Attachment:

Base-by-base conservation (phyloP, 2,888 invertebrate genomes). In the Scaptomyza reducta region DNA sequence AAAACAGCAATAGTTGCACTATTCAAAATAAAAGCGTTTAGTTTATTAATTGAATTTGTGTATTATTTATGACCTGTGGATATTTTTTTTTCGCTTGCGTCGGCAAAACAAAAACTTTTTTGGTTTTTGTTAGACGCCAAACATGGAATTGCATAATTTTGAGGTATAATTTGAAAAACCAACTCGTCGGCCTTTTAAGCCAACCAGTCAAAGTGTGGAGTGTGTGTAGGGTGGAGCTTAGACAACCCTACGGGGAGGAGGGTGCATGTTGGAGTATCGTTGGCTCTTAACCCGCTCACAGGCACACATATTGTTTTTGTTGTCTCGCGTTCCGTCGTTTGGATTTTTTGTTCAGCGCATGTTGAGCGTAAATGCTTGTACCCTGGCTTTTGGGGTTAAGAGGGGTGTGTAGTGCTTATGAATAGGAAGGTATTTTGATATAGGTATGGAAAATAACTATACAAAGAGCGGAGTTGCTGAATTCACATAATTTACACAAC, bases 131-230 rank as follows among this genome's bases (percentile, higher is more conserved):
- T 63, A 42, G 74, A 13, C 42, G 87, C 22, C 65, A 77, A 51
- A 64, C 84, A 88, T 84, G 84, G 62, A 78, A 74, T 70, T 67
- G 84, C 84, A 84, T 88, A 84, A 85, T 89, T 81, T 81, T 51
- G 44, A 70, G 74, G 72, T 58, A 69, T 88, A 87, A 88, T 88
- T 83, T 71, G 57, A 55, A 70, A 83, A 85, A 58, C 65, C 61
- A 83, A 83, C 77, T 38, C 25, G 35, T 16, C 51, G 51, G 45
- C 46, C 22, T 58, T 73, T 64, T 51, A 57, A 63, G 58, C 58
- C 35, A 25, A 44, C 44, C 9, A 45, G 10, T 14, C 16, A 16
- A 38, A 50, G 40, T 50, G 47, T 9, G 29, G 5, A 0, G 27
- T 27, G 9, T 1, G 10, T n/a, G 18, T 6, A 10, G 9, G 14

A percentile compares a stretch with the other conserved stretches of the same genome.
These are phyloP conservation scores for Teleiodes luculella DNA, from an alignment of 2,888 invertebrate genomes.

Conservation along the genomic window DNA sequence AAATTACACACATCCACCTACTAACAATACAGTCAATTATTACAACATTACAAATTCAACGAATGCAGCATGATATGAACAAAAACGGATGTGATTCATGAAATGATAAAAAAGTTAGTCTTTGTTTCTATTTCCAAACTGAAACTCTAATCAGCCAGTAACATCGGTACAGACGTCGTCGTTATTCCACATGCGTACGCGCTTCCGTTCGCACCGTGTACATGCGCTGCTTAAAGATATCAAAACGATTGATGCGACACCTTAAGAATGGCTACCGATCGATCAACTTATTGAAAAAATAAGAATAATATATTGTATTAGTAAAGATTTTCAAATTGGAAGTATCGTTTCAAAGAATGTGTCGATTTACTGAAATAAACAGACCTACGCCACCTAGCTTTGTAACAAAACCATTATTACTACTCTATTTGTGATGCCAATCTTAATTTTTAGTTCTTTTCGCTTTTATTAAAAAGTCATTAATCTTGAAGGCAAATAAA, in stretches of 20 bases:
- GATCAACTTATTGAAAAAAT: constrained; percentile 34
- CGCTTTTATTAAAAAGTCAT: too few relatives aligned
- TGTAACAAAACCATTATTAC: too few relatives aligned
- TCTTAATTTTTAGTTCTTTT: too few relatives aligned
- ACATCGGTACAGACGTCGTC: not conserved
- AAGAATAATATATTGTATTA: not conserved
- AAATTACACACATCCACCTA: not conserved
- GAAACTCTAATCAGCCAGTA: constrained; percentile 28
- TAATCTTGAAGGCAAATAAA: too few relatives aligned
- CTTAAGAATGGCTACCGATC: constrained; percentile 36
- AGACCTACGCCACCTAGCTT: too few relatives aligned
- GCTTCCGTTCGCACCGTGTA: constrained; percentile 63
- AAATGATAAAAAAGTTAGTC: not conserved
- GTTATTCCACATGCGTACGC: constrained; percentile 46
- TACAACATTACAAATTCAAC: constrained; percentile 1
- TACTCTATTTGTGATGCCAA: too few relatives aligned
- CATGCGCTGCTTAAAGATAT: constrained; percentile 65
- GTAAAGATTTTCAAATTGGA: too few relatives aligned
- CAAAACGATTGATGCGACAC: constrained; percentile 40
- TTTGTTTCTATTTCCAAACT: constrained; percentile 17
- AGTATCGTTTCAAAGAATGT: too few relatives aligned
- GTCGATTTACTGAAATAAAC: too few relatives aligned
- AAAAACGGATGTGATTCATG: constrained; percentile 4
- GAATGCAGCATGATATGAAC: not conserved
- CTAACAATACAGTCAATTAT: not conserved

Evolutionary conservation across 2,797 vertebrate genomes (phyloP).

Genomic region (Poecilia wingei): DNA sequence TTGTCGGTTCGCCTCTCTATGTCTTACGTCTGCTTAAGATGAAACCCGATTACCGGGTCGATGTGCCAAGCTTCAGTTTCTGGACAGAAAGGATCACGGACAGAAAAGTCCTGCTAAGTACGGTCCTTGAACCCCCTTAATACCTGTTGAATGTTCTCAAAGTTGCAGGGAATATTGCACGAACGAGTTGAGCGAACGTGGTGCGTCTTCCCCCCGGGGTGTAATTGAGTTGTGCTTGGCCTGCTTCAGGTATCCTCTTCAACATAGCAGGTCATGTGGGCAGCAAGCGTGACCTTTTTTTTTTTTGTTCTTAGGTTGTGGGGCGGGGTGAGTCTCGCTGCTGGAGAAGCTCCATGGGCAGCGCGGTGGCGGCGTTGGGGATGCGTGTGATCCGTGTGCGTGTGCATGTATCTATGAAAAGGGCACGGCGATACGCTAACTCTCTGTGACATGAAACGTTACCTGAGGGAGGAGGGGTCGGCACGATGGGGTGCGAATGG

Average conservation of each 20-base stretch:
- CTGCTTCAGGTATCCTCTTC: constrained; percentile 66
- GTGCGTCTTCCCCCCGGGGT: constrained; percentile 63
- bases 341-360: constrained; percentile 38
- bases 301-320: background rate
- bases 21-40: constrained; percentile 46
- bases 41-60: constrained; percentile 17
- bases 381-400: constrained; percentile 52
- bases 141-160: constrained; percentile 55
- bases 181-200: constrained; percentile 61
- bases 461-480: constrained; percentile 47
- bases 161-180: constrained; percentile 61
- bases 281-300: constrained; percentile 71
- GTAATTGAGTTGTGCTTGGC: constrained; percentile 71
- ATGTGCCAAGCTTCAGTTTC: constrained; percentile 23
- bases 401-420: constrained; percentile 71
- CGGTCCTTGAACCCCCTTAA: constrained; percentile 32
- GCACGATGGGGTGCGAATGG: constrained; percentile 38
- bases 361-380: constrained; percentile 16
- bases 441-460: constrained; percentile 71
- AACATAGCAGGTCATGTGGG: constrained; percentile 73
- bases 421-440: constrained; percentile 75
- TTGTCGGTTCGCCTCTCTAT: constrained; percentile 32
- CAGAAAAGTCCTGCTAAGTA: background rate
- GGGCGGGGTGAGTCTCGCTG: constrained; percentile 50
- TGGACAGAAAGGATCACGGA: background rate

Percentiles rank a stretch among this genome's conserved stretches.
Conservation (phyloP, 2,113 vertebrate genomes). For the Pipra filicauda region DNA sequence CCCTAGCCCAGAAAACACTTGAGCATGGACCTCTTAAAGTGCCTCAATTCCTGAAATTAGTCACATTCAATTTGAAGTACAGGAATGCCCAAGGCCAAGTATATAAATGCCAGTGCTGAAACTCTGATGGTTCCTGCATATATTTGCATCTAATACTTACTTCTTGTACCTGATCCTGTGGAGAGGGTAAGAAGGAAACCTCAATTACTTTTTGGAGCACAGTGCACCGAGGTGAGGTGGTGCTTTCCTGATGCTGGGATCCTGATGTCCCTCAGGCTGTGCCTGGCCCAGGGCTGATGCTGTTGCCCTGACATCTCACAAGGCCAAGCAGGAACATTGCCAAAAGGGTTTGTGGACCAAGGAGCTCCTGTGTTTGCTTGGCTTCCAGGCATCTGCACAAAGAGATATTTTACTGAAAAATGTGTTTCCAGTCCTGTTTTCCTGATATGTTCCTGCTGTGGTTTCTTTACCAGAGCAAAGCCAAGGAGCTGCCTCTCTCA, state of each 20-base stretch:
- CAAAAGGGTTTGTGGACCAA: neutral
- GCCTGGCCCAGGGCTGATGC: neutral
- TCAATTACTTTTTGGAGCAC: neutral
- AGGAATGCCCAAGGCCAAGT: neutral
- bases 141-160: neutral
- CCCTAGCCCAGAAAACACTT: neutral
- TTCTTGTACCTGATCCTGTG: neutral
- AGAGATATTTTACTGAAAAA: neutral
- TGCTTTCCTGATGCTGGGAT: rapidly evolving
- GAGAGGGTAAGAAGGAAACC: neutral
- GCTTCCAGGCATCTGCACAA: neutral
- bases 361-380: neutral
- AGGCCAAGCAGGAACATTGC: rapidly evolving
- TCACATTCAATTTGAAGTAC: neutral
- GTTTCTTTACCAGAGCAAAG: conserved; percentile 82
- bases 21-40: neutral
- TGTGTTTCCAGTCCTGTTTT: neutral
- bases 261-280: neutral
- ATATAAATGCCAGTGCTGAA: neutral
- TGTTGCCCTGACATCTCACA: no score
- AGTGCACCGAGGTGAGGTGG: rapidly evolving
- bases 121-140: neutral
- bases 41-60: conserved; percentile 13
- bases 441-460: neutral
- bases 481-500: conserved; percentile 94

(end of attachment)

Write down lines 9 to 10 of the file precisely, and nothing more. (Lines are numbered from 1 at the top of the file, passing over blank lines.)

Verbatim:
- C 35, A 25, A 44, C 44, C 9, A 45, G 10, T 14, C 16, A 16
- A 38, A 50, G 40, T 50, G 47, T 9, G 29, G 5, A 0, G 27